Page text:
Mobile Tech in the Fields

by Leah M. Abel

Float Mobile Learning reports on the rise of mobile technology in farming…

In 2012, the Morton-based technology firm Float Mobile Learning released a series of in-depth reports on the use of mobile technologies in the agriculture industry. Float, which works with major agricultural groups and even Fortune 500 companies, presented over 100 pages of information on the increased implementation of mobile devices, wireless machinery and more than 60 apps designed to facilitate faster, more efficient operations.

This trend, known as mobile agriculture or mAgriculture, actually started more than a decade ago in developing countries, where mobile devices are often the only means of communication available to farmers. Only in the last few years have North American producers done the same, but they’re making up for lost time by adopting mobile technologies—and most significantly, tablets. Recent studies show that mobile adoption by ag producers increased from around 10 percent in 2010 to 47 percent in 2012—a higher rate than that of the general public—and just last year, 83 percent of farmers were using computers in their work.

“Agriculture industry professionals can benefit from using mobile technology… because it offers a way to stay connected,” says Chad Udell, Float managing director. “Because of its ubiquitous nature, learning with smartphones and tablets may be the only way to get just-in-time information to these professionals when they are on the road or in the fields.” Indeed, many ag websites include grain market information, weather forecasts, news stories and Twitter feeds, supplying critical information that farmers can access anywhere, any time with mobile devices.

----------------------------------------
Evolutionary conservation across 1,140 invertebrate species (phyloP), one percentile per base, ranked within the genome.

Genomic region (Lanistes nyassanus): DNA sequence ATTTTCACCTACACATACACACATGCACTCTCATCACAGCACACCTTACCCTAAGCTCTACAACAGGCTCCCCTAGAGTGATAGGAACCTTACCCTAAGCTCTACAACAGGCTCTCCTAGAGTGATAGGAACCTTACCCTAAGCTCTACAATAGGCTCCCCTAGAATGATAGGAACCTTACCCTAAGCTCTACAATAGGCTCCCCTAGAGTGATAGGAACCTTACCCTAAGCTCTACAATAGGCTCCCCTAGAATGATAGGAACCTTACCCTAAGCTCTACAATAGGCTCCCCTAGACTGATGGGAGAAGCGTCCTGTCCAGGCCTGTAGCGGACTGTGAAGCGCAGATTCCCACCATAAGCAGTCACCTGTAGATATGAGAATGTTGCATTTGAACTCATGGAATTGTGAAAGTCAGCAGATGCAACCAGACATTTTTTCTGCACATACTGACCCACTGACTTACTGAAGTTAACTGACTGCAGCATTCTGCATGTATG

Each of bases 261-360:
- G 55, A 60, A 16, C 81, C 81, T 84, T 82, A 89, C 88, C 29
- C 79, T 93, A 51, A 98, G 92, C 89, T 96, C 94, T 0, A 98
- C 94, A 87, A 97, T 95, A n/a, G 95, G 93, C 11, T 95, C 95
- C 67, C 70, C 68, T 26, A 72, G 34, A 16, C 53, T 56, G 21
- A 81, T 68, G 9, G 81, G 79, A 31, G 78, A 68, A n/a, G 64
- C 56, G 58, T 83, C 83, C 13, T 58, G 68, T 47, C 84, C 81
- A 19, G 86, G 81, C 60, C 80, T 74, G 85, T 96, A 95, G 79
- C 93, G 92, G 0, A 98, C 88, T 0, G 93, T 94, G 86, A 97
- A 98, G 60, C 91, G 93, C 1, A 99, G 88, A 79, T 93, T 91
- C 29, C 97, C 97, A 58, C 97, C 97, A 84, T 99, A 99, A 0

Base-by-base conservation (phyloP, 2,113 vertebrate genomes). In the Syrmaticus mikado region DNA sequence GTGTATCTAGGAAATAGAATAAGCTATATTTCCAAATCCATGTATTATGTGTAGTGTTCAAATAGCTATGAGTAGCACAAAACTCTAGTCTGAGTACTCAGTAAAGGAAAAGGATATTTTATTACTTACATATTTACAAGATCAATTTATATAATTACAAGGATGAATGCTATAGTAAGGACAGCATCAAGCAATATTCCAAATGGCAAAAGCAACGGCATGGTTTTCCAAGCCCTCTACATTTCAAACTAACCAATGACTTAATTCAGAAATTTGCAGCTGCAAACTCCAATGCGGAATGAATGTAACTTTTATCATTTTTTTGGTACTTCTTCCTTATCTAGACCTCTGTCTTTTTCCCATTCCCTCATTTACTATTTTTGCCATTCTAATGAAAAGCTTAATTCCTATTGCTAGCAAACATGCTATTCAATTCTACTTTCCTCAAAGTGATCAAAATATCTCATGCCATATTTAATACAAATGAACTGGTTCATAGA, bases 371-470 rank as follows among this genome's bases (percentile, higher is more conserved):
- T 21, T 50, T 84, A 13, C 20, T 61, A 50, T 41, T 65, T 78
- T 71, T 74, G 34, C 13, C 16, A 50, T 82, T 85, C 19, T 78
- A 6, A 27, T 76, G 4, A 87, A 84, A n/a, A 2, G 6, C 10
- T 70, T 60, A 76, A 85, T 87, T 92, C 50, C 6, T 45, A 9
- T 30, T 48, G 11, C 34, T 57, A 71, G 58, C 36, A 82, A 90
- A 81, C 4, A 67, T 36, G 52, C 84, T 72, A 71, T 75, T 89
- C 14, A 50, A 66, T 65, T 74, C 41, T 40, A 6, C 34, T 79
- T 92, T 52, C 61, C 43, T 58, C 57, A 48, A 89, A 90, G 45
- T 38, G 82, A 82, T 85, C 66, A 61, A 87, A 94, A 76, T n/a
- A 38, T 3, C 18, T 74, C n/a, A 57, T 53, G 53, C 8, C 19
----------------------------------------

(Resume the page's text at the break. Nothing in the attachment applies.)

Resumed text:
Having identified 60 ag-specific mobile apps in their reports, Float classified them into nine categories:

  • Information apps. These apps provide general information about agriculture, including agronomy, agricultural law and regulations.
  • Business apps. These range from providing landscaping estimate forms and work orders to guidance on purchasing equipment.
  • Conference apps. Generally, these apps feature convention site maps, conference programs and exhibitor data. They may also include access to social media portals.
  • Diseases/pests apps. These apps can help producers locate and identify harmful infestations before they get out of control.
  • Farm management apps. The largest category of ag apps includes programs that assist with row planting accuracy, estimate yields, predict dates that crops will mature, maintain inventories, monitor moisture levels, and calculate chemical mixture ratios and application levels.
  • Field mapping apps. GPS and GIS technologies enable these location-based apps to aid farmers in measuring and identifying land and land use, as well as recording data from scouting or inspecting their fields.
  • Learning and reference apps. Designed for learning or reference, these apps include encyclopedias, dictionaries and simulators.
  • Market data apps. Since grain market prices change constantly, the up-to-the-minute information these apps provide is key in tracking commodities and monitoring purchases and sales.
  • Weather apps. These apps offer information about rainfall, temperature, humidity and other meteorological conditions to ensure producers can best manage the health of their crops.

With a wealth of real-time data available at producers’ fingertips, mAgriculture means not only higher yields, healthier harvests and better profits—it’s also better for the environment and the consumer. iBi